Although it appears that Respondent, “free & bies c/o Amanda Cliss,” could be commonly known by the <freebies.com> domain name, Respondent has provided no affirmative evidence showing that it is known by the disputed domain name. Even the other information provided in the WHOIS record reflects incorrect information, as evidenced by the contact phone and fax numbers connecting to a Domino’s Pizza delivery line. Additionally, Complainant did not authorize Respondent to use its mark. Therefore, the Panel finds that it is unable to find that Respondent has any rights or legitimate interests under Policy ¶ 4(c)(ii). See Yoga Works, Inc. v. Arpita, FA 155461 (Nat. Arb. Forum June 17, 2003) (finding that the respondent was not “commonly known by” the <shantiyogaworks.com> domain name despite listing its name as “Shanti Yoga Works” in its WHOIS contact information because there was “no affirmative evidence before the Panel that the respondent was ever ‘commonly known by’ the disputed domain name prior to its registration of the disputed domain name”); see also MB Fin. Bank, N.A. v. mbfinancialmortgage.com, FA 405073 (Nat. Arb. Forum Mar. 11, 2005) (“[D]espite being listed in the WHOIS information as ‘mbfinancialmortgage.com,’ Respondent is not commonly known by this domain name nor is [it] authorized to register domain names featuring Complainant’s MB FINANCIAL mark.”).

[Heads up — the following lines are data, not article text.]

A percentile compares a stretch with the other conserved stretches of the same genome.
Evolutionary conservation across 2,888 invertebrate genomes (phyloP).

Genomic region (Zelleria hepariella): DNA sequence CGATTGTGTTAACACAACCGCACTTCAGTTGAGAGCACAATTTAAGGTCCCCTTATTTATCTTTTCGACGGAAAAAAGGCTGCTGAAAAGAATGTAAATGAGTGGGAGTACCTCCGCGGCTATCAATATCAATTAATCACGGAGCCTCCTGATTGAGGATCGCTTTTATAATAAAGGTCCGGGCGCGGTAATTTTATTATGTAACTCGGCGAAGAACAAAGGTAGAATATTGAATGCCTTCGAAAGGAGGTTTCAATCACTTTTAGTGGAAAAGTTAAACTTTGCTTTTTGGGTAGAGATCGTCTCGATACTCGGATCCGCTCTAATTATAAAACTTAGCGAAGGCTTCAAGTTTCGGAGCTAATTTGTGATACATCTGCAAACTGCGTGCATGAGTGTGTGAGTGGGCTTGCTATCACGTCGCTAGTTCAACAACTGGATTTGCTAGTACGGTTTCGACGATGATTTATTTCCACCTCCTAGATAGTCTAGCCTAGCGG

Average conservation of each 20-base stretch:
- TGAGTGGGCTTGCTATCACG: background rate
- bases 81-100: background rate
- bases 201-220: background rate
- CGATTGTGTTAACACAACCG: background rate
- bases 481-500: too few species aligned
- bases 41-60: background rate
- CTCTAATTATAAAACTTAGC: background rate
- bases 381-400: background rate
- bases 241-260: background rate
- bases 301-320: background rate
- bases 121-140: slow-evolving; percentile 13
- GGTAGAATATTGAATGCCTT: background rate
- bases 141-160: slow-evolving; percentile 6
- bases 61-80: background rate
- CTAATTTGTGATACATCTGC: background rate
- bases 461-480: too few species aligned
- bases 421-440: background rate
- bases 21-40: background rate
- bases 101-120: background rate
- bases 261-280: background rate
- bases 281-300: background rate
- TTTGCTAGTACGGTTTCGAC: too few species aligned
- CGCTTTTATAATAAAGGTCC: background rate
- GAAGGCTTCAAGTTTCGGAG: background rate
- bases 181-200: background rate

Evidence shows that Respondent hijacked the disputed domain name from Complainant and placed a website located at the <freebies.com> domain name displaying hyperlinks to third-party websites, including Complainant’s competitors, through which Respondent generates click-through revenue. Nothing about Respondent’s conduct in obtaining or operating the disputed domain name is illustrative of a bona fide offering of goods or services or a legitimate noncommercial or fair use as contemplated by the Policy. The Panel finds cannot find rights or legitimate interests under Policy ¶¶ 4(c)(i) and 4(c)(iii). See Wells Fargo & Co. v. Lin Shun Shing, FA 205699 (Nat. Arb. Forum Dec. 8, 2003) (finding that using a domain name to direct Internet traffic to a website featuring pop-up advertisements and links to various third-party websites is neither a bona fide offering of goods or services under Policy ¶ 4(c)(i) nor a legitimate noncommercial or fair use under Policy ¶ 4(c)(iii) because the registrant presumably receives compensation for each misdirected Internet user); see also Tercent Inc. v. Lee Yi, FA 139720 (Nat. Arb. Forum Feb. 10, 2003) (holding that the respondent’s use of the disputed domain name to host a series of hyperlinks and a banner advertisement was neither a bona fide offering of goods or services nor a legitimate noncommercial or fair use of the domain name); see also RH-Interactive Jobfinance v. Mooburi Servs., FA 137041 (Nat. Arb. Forum Jan. 16, 2003) (“Complainant’s prior registration of the domain name, coupled with Respondent’s failure to respond to this dispute, is evidence that Respondent has no rights or legitimate interests in the domain name pursuant to Policy 4(a)(ii).”).